TAMPA — Maya Soetoro-Ng leaves no doubt she's a proud kid sister.
But hers isn't just any brother.
Thursday evening at Mise En Place restaurant, she was on a mission to reveal the softer side of Democratic Sen. Barack Obama, to help him woo women voters, especially those who have expressed bitter resentment over Sen. Hillary Rodham Clinton's defeat in the long primary fight.
She says he's a feminist, who bought her the first women's health/sex ed book she ever read, Our Bodies, Ourselves. And he helped her "figure out which boys to discard."
Joined by state Sen. Arthenia Joyner and former state Democratic Party executive director Ana Cruz, both Clinton-turned-Obama supporters, Soetoro-Ng talked to the crowd as if it were composed of her closest girlfriends.
"I'm giving up all his secrets, because I just have to," said Soetoro-Ng, 37, launching into a story that offered a rare glimpse of Obama's interaction with his daughters.
She explained how the Obama family spent the Fourth of July, Obama's daughter Malia's 10th birthday, at a Montana motel. Malia teased him about spending her birthday on the campaign trail. And at one point, Obama started to tear up, because he noticed how his daughter had sprouted up, tall and lean.
"He's not a soft man, but they touch him so," said Soetoro-Ng, who is married and has a 4-year-old daughter.
She is nine years younger than her brother, who came from her mother's first marriage. Soetoro-Ng's father was an Indonesian businessman, and she and Obama spent four years living in Indonesia. However, the marriage didn't last. Both their mother and Soetoro-Ng's father have since died.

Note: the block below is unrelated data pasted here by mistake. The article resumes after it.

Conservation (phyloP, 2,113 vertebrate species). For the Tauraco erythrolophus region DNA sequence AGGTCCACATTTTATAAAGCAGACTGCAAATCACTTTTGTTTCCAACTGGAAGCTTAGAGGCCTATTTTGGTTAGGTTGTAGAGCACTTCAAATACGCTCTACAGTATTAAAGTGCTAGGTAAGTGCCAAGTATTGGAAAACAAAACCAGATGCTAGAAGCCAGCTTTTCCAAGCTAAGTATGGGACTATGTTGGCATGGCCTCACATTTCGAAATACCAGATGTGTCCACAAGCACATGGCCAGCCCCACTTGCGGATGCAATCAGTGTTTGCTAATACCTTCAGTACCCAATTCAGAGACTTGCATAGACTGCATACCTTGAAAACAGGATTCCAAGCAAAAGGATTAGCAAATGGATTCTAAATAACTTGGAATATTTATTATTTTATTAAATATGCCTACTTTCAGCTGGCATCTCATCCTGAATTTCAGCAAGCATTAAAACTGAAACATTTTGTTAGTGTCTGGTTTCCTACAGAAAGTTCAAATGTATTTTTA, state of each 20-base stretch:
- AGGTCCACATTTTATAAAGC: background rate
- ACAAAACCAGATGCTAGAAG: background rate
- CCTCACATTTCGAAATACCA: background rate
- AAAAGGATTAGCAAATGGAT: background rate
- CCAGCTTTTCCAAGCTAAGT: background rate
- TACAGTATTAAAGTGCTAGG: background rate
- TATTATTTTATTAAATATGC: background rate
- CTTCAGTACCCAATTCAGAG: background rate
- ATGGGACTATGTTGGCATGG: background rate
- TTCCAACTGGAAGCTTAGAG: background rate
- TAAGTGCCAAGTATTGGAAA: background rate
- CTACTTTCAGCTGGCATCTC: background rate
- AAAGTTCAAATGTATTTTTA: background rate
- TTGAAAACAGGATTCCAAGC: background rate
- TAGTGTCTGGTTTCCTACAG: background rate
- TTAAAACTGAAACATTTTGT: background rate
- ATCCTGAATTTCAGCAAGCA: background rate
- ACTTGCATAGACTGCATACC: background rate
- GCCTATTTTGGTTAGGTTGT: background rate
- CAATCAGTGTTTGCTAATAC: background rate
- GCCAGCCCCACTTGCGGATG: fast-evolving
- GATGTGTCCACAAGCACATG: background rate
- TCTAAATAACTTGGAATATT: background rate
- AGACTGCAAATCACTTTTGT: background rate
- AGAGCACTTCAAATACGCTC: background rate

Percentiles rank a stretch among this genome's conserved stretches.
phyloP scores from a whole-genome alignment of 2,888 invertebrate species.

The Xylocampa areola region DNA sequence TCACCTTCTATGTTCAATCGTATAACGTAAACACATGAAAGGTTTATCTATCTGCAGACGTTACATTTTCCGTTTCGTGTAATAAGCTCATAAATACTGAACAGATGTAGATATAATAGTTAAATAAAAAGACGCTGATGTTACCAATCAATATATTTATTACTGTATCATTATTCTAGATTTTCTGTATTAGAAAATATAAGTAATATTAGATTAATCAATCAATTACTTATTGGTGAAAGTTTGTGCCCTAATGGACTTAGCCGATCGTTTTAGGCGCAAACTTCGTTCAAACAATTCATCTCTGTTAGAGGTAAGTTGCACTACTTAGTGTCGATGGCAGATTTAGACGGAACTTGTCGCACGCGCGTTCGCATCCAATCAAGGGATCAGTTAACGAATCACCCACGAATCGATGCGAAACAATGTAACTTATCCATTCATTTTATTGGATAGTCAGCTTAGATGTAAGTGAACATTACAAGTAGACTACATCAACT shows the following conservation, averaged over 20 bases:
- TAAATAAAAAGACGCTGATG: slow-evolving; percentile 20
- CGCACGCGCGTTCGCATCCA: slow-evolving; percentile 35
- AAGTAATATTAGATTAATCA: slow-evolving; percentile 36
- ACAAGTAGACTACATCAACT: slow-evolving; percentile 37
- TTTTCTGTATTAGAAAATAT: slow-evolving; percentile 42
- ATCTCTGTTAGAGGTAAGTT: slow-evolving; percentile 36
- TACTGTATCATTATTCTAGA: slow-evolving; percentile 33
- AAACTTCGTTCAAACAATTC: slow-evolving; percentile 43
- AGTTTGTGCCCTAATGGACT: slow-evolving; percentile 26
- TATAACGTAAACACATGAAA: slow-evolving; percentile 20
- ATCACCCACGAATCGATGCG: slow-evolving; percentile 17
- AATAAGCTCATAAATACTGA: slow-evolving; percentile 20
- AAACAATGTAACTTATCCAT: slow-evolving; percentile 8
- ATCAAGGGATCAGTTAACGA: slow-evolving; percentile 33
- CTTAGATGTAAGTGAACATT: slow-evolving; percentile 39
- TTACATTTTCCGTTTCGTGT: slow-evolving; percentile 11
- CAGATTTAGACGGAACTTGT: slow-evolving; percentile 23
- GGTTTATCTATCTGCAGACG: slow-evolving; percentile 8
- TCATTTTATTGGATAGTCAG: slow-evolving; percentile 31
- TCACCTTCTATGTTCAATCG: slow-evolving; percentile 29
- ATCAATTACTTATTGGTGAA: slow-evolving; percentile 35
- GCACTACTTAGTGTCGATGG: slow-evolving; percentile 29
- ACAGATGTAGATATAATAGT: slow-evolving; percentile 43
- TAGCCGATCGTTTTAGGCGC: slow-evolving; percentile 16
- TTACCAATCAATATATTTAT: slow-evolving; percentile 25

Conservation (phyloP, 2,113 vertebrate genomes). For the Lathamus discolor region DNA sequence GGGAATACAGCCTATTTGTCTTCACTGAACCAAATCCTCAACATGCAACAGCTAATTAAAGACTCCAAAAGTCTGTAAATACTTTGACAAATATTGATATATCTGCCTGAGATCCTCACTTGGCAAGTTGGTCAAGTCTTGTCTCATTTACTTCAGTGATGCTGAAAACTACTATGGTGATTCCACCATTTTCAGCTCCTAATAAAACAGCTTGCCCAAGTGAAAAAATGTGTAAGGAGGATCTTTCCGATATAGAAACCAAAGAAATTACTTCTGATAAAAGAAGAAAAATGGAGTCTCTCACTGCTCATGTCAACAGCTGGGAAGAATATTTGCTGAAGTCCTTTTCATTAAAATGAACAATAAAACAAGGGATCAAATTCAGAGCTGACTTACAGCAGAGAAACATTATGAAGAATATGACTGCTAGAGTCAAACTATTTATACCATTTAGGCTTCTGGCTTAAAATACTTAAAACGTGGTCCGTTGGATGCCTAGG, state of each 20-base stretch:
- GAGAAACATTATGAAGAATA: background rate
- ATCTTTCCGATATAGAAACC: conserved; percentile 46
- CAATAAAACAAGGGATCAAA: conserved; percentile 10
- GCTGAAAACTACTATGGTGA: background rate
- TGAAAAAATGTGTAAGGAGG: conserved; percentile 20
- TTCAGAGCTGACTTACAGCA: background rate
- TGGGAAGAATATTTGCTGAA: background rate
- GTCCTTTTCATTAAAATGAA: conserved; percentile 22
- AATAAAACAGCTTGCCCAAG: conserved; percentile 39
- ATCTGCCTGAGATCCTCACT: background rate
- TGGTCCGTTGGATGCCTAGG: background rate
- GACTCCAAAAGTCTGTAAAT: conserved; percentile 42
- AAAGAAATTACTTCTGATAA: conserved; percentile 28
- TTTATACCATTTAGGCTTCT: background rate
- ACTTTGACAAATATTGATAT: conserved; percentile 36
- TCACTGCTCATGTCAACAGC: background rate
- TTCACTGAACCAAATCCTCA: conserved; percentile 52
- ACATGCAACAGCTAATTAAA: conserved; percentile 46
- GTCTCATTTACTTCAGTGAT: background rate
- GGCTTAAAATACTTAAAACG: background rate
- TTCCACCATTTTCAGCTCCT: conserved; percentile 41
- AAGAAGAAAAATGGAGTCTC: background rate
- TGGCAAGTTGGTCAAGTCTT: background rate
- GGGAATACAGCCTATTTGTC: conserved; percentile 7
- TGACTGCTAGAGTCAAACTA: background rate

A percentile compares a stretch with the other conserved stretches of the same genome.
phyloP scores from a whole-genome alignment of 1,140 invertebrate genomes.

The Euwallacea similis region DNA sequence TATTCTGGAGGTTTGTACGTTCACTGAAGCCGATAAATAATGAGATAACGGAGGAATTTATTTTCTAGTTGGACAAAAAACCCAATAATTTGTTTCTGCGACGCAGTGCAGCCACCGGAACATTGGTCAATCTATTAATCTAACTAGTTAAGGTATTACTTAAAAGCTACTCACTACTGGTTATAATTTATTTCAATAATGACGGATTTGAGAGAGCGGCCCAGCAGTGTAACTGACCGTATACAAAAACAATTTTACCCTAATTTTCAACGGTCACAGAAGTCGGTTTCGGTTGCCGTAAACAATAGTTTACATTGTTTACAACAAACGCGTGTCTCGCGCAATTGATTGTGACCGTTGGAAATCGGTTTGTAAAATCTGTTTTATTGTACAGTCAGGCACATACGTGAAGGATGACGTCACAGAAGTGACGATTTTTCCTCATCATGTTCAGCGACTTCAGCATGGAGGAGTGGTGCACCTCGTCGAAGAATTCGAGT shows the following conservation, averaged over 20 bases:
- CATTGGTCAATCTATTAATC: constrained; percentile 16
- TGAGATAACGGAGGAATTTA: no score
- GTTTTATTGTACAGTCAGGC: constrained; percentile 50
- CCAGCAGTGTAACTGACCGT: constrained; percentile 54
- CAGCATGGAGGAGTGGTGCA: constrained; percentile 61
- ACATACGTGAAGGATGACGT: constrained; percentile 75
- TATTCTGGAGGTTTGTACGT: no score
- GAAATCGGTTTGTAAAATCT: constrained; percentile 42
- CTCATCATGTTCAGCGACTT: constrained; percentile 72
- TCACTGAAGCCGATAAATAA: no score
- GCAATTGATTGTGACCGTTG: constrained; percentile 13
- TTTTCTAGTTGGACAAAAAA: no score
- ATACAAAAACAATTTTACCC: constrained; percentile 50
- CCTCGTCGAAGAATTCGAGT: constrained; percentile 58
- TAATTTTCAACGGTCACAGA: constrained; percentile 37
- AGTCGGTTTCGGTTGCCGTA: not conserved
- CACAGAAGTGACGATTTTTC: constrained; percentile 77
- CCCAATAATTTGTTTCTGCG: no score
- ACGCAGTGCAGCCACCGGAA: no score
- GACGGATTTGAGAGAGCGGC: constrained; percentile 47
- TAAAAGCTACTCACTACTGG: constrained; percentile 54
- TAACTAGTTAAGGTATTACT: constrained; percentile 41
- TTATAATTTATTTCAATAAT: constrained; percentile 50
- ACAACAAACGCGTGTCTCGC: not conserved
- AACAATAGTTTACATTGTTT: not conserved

She talked about how she struggled with the absence of her own father and learned from watching Obama struggle with a similar absence from his. She said it was important for Obama to visit his father in Kenya and "to dare to love his father in spite of his father's imperfections."
"He came back. Wrote a book. Moved on. No lingering bitterness," Soetoro-Ng said with a hint of jealousy in her deep, rich voice. "He doesn't have issues, my brother."
He taught her how to ride a bike. He encouraged her to exercise. He urged her to work on math problems more appropriate for grades above her. He took her to neighborhoods "I never would have ever gone to otherwise." He helped her get her first job, teaching swimming.
"He helped me to be a better version of myself and to push myself and he really did such a good job of combining high expectations with compassion and support, and I feel like that's what he's doing for the country," she said.
Soetoro-Ng teaches world culture and U.S. history at La Pietra, a high school for girls in Honolulu. She also teaches at the University of Hawaii's College of Education. This is her first visit to Florida. She said its mugginess reminded her of Hawaii.
In an interview before the speech, Soetoro-Ng acknowledged that she was trying to help her brother resolve any perceptions that he has a problem with women.
"I want to invite people who formerly supported Hillary Clinton into the dialogue and reassure them of the fact that Barack is going to be a very strong advocate for women in the years to come," she said. "It's a matter of getting to know him and his policies better. In this case, familiarity will breed love."
This morning in Largo, Soetoro-Ng will meet with Pinellas County teachers.
Most of the women who attended the speech had been Obama supporters even during the primary season. Yet, many said they delighted to hear so many personal stories.
"She has her brother's gift for speaking, and she was great at making Barack seem like regular kind of people," said Linda Norris, 47, of Oldsmar.
Soetoro-Ng told lots of self-deprecating jokes, poking fun at her complex over her older brother's accomplishments, such as winning two Grammy Awards for audio recordings of his books.
"Talk about hard acts to follow. How am I going to win a Grammy?" she asked to a roaring crowd. "Yeah, you sisters think you have it hard."